Iraq parliament approves new government: PM's office
After more than a year of impasse, Iraqi MPs approve a new government.
Following a year-long deadlock brought on by contested elections, Iraqi MPs on Thursday accepted a new administration, according to the prime minister's office. "The government of Prime Minister Mohammad Shia Al-Sudani has obtained the confidence of the National Assembly," his office said in a statement after the vote.
Earlier this month, Al-Sudani was selected to lead the formation of a new government following months of conflict. "Our ministerial team will shoulder the responsibility at this critical period, in which the world is witnessing tremendous political and economic changes and conflicts," the statement read.
Those changes will "add new challenges to our country, which is already suffering from accumulated crises, that have had economic, social, humanitarian and environmental impacts on our citizens," it added.
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With 138 out of the 329 seats in parliament held by an alliance of the Coordination Framework, Al-Sudani's nomination on October 13 had the support of this group.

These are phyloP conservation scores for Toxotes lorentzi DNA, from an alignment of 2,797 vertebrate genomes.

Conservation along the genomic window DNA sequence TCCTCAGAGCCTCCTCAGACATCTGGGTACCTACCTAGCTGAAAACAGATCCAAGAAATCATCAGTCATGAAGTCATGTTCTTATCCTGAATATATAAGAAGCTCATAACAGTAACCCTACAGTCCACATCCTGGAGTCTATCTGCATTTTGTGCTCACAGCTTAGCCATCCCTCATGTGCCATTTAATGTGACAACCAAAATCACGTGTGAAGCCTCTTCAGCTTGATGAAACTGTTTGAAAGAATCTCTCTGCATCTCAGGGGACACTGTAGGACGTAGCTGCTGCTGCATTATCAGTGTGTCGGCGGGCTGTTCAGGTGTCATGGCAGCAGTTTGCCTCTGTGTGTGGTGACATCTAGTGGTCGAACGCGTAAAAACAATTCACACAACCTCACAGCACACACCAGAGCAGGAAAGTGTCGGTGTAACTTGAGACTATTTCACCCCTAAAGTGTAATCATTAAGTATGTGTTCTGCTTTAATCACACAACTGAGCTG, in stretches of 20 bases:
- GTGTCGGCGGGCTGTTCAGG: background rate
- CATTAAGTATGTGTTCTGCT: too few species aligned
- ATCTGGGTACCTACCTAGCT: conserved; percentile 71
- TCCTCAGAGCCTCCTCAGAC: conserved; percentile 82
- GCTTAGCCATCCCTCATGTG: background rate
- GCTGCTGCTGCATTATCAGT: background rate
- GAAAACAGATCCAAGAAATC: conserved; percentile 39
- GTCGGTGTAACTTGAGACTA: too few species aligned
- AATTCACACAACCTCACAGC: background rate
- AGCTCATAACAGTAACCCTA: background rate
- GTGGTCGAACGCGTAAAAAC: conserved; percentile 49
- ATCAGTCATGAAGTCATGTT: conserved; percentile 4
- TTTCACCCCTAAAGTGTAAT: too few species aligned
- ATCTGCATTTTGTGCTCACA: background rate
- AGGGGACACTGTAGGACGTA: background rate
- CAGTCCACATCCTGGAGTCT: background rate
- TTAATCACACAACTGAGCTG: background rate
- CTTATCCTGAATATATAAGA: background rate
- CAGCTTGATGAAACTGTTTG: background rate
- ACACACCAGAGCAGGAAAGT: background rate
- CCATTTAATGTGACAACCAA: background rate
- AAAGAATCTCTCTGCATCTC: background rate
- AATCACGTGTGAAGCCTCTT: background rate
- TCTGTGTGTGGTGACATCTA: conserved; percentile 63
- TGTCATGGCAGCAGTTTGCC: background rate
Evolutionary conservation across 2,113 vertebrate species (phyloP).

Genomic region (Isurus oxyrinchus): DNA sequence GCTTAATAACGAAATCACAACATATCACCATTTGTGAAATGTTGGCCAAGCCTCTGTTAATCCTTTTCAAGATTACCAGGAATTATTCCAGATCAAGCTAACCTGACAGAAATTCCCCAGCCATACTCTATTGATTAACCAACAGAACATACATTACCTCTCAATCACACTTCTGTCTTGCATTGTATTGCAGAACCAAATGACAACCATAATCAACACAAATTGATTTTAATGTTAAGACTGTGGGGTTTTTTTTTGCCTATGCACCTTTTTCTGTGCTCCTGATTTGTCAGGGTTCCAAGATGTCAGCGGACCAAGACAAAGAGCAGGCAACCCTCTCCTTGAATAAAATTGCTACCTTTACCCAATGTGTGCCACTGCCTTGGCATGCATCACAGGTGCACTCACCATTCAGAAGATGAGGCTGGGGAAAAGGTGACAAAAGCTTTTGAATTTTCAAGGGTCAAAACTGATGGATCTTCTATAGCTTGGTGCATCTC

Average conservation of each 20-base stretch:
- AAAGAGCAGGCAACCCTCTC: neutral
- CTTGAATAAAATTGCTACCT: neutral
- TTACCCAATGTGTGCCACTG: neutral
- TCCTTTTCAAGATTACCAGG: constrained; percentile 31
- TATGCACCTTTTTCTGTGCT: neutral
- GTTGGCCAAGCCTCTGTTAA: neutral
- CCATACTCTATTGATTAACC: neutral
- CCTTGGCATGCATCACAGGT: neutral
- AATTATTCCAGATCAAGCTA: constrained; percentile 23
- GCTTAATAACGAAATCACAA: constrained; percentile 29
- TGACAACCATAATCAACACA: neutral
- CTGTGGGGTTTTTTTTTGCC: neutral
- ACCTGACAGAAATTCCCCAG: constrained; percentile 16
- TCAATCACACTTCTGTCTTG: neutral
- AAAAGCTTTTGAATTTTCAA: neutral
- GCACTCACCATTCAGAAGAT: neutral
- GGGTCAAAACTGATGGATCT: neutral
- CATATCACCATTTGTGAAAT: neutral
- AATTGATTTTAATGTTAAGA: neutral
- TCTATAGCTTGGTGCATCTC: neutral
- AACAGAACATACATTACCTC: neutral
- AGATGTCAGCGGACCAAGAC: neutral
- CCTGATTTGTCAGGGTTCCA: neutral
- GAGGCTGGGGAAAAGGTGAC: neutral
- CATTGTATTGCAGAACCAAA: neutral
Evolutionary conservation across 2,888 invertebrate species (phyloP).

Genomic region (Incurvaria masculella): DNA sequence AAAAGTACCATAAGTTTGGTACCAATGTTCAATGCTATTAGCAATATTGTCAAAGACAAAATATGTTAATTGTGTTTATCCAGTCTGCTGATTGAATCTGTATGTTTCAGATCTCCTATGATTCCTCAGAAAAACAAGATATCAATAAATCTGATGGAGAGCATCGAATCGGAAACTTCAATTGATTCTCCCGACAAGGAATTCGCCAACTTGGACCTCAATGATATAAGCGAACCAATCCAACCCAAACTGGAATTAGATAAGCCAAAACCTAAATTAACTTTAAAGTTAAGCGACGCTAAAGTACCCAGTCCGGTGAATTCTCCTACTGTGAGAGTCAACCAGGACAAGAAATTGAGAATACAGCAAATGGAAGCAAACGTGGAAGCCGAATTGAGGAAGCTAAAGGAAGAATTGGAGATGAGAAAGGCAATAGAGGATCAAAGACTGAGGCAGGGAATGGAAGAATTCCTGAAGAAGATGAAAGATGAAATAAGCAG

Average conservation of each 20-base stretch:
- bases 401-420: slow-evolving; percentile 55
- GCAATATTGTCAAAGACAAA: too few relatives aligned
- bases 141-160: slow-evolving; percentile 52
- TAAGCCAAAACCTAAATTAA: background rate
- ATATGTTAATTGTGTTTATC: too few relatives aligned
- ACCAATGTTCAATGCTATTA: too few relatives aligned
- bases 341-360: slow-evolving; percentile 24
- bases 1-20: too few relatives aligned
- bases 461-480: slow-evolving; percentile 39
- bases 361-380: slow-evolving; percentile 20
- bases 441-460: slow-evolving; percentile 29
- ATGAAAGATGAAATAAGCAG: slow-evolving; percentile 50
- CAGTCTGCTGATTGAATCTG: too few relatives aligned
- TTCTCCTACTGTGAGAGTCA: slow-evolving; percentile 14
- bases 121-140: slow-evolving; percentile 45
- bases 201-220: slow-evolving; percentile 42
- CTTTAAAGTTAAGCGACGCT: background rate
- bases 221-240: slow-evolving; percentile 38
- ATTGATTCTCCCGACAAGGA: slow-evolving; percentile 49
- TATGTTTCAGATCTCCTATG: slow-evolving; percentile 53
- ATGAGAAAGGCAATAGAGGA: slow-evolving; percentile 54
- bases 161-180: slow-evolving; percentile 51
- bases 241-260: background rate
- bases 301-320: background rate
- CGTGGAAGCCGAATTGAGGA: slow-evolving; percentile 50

Earlier this month, the Iraqi coordination framework announced that it is ready to initiate dialogue and reach an understanding with all Iraqi political forces on government formation.
The Framework also announced its readiness to reach an understanding in order to form an empowered government capable of providing services and living up to the Iraqi people's expectations.
On September 28, the Iraqi parliament voted to grant its confidence to House Speaker Mohammad Al-Halbousi after the majority of MPs (222 members) refused to agree to his resignation.
Iraqi Prime Minister Mustafa Al-Kadhimi said on October 3 that the crisis in Iraq may "burn everyone" unless a meaningful dialogue takes place between political parties, adding, "We are now living in a time where values and ethics are foregone in politics" and accusations of treason ring louder than voices calling for calm and dialogue.